After four terms as a trustee for the Rocky Mountain School District, current board chair Greg Anderson is setting his sights on a seat at the District of Invermere council table.
“It was an excellent experience,” the 12 year board veteran says of his time with SD6.
“But my kids were in school at that time, and after the kids left school I found it harder to be engaged with the school system. I’m very much a community volunteer and it’s an opportunity for me to give back to the community. If I’m not going to do it as a trustee, I’d like to try to do it as a councillor.”
A manager with the B.C. and Alberta forest services for 35 years, Anderson moved to Invermere in the early ’90s.
Since then, he’s served as president of the Old Timers’ Hockey Association and Windermere Minor Baseball, co-chaired the Mount Nelson Athletic Park development committee and served on the public advisory committee for the district’s Imagine Invermere community sustainability plan earlier this year.
Anderson says he sees the job of a district councillor as “balancing economic development — which is going to occur and which we need — with sustainability and quality of life… We want to make sure we make wise choices.”
That includes preserving a diverse mix of arts and recreation opportunities, as well as diverse neighbourhoods, he says. He also sees the district’s expansion and development as an issue that will come into play during the next council term.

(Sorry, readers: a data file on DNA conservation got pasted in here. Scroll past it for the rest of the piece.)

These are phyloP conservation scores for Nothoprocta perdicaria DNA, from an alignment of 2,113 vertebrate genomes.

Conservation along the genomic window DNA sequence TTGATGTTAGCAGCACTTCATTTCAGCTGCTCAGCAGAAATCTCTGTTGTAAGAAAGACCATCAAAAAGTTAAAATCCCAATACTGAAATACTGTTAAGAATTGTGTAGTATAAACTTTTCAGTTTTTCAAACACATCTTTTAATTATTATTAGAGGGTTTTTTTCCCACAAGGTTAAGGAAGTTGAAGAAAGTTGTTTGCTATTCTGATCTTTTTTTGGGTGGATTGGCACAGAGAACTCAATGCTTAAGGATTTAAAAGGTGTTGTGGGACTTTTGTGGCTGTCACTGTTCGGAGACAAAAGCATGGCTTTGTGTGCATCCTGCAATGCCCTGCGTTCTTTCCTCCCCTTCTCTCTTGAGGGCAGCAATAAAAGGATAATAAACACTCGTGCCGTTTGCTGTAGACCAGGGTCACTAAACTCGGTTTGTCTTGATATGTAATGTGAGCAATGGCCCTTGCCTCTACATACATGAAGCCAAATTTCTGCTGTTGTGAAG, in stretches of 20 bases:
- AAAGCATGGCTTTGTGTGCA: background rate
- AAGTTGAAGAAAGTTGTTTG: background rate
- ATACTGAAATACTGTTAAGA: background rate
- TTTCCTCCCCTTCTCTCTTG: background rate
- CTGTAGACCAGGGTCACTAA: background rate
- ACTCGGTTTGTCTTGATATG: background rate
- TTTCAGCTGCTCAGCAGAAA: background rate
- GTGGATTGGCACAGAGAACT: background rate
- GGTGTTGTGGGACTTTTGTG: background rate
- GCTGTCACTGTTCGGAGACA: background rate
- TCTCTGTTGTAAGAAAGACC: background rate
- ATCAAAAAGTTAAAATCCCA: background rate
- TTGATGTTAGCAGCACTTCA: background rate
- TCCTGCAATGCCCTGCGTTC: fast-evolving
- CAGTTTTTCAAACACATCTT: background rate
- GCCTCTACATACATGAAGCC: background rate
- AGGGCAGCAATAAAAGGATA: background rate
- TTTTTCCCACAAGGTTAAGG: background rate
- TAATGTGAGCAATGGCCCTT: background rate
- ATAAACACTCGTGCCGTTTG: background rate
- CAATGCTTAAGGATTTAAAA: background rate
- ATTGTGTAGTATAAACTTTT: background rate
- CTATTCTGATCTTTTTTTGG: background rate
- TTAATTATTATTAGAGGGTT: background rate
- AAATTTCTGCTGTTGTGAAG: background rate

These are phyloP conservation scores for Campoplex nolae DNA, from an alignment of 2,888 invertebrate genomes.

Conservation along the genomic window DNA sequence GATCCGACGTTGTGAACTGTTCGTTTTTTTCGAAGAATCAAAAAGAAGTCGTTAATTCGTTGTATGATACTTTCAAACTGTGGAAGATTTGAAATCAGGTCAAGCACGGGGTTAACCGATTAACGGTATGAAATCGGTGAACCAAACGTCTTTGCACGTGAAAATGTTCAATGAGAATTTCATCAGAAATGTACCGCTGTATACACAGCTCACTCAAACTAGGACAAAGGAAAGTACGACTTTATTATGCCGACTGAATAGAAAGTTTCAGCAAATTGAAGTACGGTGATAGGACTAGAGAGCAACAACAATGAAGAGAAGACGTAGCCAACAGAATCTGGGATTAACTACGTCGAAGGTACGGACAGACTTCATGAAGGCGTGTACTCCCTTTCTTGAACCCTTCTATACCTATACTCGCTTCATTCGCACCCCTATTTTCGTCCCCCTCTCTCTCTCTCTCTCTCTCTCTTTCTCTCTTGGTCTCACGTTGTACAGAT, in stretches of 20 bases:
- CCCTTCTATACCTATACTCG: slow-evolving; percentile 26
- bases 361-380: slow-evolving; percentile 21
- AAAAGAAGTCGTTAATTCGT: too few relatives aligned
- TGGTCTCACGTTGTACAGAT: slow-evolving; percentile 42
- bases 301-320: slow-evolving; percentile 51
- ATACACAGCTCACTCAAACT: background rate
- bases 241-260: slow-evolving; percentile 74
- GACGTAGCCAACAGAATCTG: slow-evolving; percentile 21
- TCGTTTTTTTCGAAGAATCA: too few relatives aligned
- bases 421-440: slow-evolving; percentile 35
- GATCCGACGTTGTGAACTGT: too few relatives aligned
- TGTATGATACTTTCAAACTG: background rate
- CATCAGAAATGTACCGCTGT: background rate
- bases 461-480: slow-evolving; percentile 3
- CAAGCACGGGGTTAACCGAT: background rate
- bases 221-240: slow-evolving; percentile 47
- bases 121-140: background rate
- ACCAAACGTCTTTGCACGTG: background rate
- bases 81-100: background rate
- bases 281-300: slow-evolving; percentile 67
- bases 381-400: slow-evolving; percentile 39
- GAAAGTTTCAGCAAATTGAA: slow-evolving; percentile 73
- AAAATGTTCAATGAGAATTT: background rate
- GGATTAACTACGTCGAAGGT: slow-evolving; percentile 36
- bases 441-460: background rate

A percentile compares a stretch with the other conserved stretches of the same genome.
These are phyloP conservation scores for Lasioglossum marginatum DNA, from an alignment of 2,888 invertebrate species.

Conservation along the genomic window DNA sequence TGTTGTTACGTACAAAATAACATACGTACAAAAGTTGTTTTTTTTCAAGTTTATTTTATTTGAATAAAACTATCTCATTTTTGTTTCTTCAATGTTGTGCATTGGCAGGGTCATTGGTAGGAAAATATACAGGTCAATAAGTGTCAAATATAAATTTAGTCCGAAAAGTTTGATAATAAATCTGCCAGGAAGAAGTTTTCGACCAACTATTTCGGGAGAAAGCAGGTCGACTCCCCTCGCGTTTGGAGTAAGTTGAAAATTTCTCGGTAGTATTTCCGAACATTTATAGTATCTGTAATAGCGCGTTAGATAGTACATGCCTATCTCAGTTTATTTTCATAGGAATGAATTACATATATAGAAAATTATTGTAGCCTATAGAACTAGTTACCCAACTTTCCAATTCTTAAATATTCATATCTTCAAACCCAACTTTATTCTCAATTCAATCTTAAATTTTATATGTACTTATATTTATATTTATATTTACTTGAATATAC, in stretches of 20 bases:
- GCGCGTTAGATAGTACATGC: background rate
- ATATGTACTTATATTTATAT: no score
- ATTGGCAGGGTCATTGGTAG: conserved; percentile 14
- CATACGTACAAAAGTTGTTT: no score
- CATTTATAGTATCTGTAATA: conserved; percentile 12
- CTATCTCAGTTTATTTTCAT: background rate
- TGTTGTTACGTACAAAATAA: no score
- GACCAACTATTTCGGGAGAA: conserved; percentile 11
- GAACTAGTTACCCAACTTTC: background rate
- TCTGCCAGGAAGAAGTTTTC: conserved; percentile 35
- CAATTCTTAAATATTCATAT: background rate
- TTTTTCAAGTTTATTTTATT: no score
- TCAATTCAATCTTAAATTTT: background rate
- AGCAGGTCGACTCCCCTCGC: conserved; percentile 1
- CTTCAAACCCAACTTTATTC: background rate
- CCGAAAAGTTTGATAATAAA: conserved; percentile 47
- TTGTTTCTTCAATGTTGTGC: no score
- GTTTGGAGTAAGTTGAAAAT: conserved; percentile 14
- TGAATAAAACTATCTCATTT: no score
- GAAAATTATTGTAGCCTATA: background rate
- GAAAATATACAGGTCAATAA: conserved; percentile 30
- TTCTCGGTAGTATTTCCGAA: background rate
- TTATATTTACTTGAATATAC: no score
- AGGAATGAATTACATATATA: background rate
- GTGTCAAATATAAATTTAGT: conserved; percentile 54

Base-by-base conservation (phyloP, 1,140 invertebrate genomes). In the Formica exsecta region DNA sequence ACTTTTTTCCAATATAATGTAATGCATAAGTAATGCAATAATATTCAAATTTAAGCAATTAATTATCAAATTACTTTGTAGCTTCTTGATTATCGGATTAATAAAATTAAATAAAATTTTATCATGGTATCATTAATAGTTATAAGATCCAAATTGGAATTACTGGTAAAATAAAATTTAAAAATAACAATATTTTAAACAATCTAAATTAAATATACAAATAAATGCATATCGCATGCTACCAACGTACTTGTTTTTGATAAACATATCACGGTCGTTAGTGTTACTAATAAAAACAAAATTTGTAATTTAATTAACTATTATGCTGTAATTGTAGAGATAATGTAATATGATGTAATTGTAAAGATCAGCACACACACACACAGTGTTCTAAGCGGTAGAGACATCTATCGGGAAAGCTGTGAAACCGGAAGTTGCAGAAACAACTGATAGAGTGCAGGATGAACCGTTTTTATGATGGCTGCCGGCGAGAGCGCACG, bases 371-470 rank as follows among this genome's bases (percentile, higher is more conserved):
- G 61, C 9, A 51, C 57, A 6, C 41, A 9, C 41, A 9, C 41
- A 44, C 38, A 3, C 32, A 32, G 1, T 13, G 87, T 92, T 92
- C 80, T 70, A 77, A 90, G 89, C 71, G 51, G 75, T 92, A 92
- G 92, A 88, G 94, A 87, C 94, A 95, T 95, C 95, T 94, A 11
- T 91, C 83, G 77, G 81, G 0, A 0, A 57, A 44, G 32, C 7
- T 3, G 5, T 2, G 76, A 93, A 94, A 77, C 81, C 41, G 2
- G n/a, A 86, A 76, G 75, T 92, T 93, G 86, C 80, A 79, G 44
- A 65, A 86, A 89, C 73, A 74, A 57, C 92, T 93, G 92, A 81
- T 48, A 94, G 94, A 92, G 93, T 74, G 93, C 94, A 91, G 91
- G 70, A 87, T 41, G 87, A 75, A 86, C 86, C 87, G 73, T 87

“I think (the district should be) ensuring that when we have developments start in the town there are enough conditions put in place, so that with the economic downturn if they have to put down tools they’re left in a state that’s aesthetically pleasing for people,” he says.
He’d also like to get council talking about affordable housing within Invermere’s borders, “for first time homeowners, but also for seniors.”
With a government background and experience on a board that carries its own steep learning curve, Anderson thinks he’d come to municipal council with an advantage over other newbies.
“I understand governance, and I understand policy development and process,” he says.
“My expectations coming in I think are pretty realistic, and I think I can be a benefit to town council with that kind of background.”